MARGARET BRENNAN: So the Biden defense spending for fiscal year ’25, calls for a 1% increase, but your point is: doesn’t keep up with inflation because they’ll actually be decreasing year prior.

SEN. MCCONNELL: Right. Yeah. I- I think this conflict has gotten our attention on both sides, that the world has changed and that this is a very, very dangerous period for our country.

MARGARET BRENNAN: So you said the Republican nominee decided not to whip against the package. In other words, stopped telling lawmakers that- not to vote for it, but we know Donald Trump is not a fan of- of Zelenskyy. Viktor Orban, the Prime Minister of Hungary, recently had dinner with Mr. Trump at Mar-a-Lago and then told reporters that Trump said he won’t give a penny to Ukraine and that’ll be the way he forces an end to the fighting. If that’s the fundamental belief of the man who’s going to be commander-in-chief, how do you stop him?

SEN. MCCONNELL: What I’m doing is trying to change the Senate so that we have a majority and trying to produce a majority of the majority of the importance of defense spending, no matter who wins the presidential election. I can’t control that. I have some influence here in the Senate. I intend to use it no matter who gets elected president to increase our defense budget and get ready for the challenges that we have ahead of us, rather than just looking backward.

MARGARET BRENNAN: But that’s a challenge where you might have to be the firewall against your own party and its leader.

SEN. MCCONNELL: I’ve been willing to do that. I had something to do with changing opinion in the Senate on this issue and I think a lot more of my members now understand the importance of it.

MARGARET BRENNAN: You, in your press conference the other day, you unloaded a bit on Tucker Carlson for demonizing Ukraine and for going to Russia and speaking to Vladimir Putin. Donald Trump never endorsed this package and in your words had mixed views on it. How can you say that isolationism and the streak within your party is going to be controlled when there are powerful voices like this? You seem to be saying here the institution will prevent this.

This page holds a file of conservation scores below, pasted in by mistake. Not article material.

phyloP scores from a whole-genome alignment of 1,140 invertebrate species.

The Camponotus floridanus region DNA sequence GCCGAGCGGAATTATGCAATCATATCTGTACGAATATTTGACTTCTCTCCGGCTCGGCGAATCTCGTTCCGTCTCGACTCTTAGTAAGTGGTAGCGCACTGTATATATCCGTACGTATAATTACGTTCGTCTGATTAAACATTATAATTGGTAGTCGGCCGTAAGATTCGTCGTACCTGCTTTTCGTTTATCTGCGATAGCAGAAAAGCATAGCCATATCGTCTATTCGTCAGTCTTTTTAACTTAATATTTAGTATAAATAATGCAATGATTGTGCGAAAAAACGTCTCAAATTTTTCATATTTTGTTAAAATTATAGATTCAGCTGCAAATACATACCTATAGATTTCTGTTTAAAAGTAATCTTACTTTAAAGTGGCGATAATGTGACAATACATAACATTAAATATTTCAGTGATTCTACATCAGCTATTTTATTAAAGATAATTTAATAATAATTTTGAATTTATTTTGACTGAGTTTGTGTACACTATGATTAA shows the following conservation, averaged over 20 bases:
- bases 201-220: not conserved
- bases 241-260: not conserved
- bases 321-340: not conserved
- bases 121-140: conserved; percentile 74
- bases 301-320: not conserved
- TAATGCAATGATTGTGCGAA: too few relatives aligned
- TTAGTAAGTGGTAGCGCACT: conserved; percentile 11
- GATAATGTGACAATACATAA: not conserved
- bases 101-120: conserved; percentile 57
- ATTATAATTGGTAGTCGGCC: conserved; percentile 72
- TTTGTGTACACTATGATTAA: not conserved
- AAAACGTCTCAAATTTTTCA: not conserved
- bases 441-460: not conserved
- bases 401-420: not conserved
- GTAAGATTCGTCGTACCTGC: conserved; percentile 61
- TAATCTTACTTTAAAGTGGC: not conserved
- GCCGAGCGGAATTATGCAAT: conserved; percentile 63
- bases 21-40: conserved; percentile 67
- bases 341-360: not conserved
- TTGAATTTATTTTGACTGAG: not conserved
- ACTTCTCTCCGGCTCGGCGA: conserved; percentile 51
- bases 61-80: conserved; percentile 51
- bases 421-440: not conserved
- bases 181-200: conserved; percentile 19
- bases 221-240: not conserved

SEN. MCCONNELL: We- we- we’ve been there. We may not have time for a history lesson, but we’ve been there before. Before World War II and after World War II, the most prominent Republican of that era was Robert Taft. He opposed lend-lease. He opposed NATO. He opposed the Marshall Plan. So that strand of isolationism prior to this last really big war was stopped when Eisenhower beat Taft for the nomination and had a totally different view of our role in the world and that’s been the case of most presidents since then. So having a debate about isolationism has occurred in my party before. It’s not fatal, but yet you need to engage and make the argument and that’s why I’m proud of the fact that we increased our support significantly in the Senate.

MARGARET BRENNAN: And it came with it not just support for Ukraine, support for Israel, support for Palestinians and support for the Indo Pacific, including Taiwan. Do you think the way that you wrote this and structured this can withstand these forces of opposition and a potential Trump presidency?

SEN. MCCONNELL: Well, I mean, we’ve got a lot more to do. I mean, this was an important episode. I think the fact that isolationism, at least on this issue, was defeated is not nearly enough.

MARGARET BRENNAN: You do think it was defeated.

SEN. MCCONNELL: On this particular issue. I don’t think it’s completely gone. We need to fund defense based upon the conditions and the conditions are we have two big adversaries: China, Russia. World War II, we had Japan, Germany. What do we have in addition to that now that we didn’t have then? Isolationism and the threat of Iran, and terrorists. That’s different and we need to defeat that mindset, and pass budgets that reflect where we are now and likely to be in the future.

MARGARET BRENNAN: About a month after January 6, you voted to acquit Donald Trump after he was impeached. And you said on the Senate floor, “Trump didn’t get away with anything yet… We have a criminal justice system in this country. We have civil litigation. And former presidents are not immune from being accountable by either one.” Do you still believe that former presidents are not completely immune from liability?

SEN. MCCONNELL: Let’s put it this way. I addressed that issue on February the 13th–

MARGARET BRENNAN: It’s active before the Supreme Court as we speak.

SEN. MCCONNELL: –And January the 6th of 2021. I stand by everything I said then. Obviously, it’ll be up to the Supreme Court to decide whether I was correct.